Downtown parking: Expect parking to be limited throughout the week. Visit to reserve garage parking at Gott’s and Knighton garages. The city says there will be strict enforcement of metered parking, two-hour limited spaces, Residential Permit Zones and red zones. Visitors are strongly encouraged to park at Knighton (Corner of Colonial Avenue and West Street) and Park Place (Just off of West Street and Spa Road) garages and take the free downtown “magenta” shuttle. The shuttle can be tracked using the transloc app or on the web:

Road and bridge closures during Blue Angels Annapolis air show

The Route 450 (Naval Academy) bridge will be closed between 10:45 a.m. and 3:45 p.m. for the Blue Angels rehearsal on Tuesday. It will close again on Wednesday between 1:45 and 4 p.m. for the main show.

What to know about boating to the Blue Angels Annapolis air show

Boaters must pay close attention to markers that delineate exclusionary zones and temporary channels (marked by red and green buoys) on both Tuesday and Wednesday.

The Annapolis Harbormaster operates on VHF 17. The area of Spa Creek and the Severn River will be patrolled by the U.S. Coast Guard, Department of Natural Resources Police, U.S. Coast Guard Auxiliary, Annapolis Harbormaster, Annapolis Police and Annapolis Fire Rescue boats.

For complete information on maritime traffic rules and procedures, visit: the Annapolis Harbormaster’s web page on maritime rules for Blue Angels.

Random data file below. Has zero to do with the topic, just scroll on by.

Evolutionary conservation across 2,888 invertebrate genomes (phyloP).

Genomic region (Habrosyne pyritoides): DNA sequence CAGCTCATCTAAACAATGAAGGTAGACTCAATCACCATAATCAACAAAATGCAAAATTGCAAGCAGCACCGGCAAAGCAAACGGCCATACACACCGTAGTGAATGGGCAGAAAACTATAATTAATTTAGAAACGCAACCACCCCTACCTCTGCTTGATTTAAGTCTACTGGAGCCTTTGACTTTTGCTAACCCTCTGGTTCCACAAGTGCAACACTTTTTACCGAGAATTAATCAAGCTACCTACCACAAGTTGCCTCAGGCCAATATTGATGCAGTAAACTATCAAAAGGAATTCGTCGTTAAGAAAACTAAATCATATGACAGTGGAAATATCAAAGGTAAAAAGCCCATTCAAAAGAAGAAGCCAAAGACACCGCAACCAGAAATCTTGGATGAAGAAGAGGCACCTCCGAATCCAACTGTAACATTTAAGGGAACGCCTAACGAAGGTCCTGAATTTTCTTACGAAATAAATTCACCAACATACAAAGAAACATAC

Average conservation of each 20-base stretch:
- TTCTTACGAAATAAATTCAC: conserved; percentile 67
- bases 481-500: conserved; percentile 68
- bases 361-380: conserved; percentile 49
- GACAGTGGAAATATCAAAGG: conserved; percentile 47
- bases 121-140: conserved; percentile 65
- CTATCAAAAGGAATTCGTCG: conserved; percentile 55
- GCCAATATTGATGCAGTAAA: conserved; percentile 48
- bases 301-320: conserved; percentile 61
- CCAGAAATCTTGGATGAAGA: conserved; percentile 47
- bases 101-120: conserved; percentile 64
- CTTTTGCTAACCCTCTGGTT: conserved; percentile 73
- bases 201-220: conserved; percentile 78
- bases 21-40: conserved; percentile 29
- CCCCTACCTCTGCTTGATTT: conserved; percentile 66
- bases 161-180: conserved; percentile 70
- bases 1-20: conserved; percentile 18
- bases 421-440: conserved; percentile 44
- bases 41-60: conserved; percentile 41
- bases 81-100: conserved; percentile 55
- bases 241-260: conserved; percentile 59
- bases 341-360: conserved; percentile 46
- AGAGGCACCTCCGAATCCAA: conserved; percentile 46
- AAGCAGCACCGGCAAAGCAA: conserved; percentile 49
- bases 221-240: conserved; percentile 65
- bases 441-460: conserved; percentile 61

Blue Angels Annapolis 2024 schedule

Here is a look at the Annapolis schedule

May 21

  • 10:30 a.m.: The restricted zone in the Severn River is closed to all unauthorized traffic.

  • 2 p.m.: Practice air show begins.

  • 4 p.m.: The Severn River will reopen to all vessel traffic once the all-clear signal is given.

May 22

  • 1:30 p.m.: The restricted zone in the Severn River is closed to all unauthorized traffic.

  • 2 p.m.: Air show begins.

  • 4 p.m.: The Severn River will reopen to all vessel traffic once the all-clear signal is given.

Blue Angels schedule 2024

  • March 9: Naval Air Facility El Centro, California

  • March 16-17: Travis Air Force Base, California

  • March 23-24: Naval Air Station Joint Reserve Base New Orleans, Louisiana

  • April 6-7 Maxwell Air Force Base, Alabama

  • April 13-14 Naval Air Station Joint Reserve Base Forth Worth, Texas

  • April 20-21 Cocoa Beach, Florida

  • April 27-28 Vidalia, Georgia

  • May 4-5: Vero Beach, Florida

  • May 11-12: Marine Corps Air Station Cherry Point, North Carolina

  • May 22/24: U.S. Naval Academy, Annapolis, Maryland

  • May 25-26: Jones Beach, New York

  • June 1-2: Terre Haute, Indiana

  • June 8-9: Chesterfield, Missouri

  • June 15-16: La Crosse, Wisconsin

  • June22-23: Dayton, Ohio

  • June 29-30: Traverse City, Michigan

  • July 6-7 Johnson City, New York

  • July 13 Pensacola Beach, Florida

  • July 27-28 Fargo, North Dakota

  • Aug. 3-4: Seattle, Washington

  • Aug. 10-11: Colorado Springs, Colorado

  • Aug. 17-18: Chicago, Illinois

  • Aug. 24-25: Wichita, Kansas City

  • Aug. 31: Cleveland, Ohio

  • Sept. 1-2: Cleveland, Ohio

  • Sept. 14-15: Owensboro, Kentucky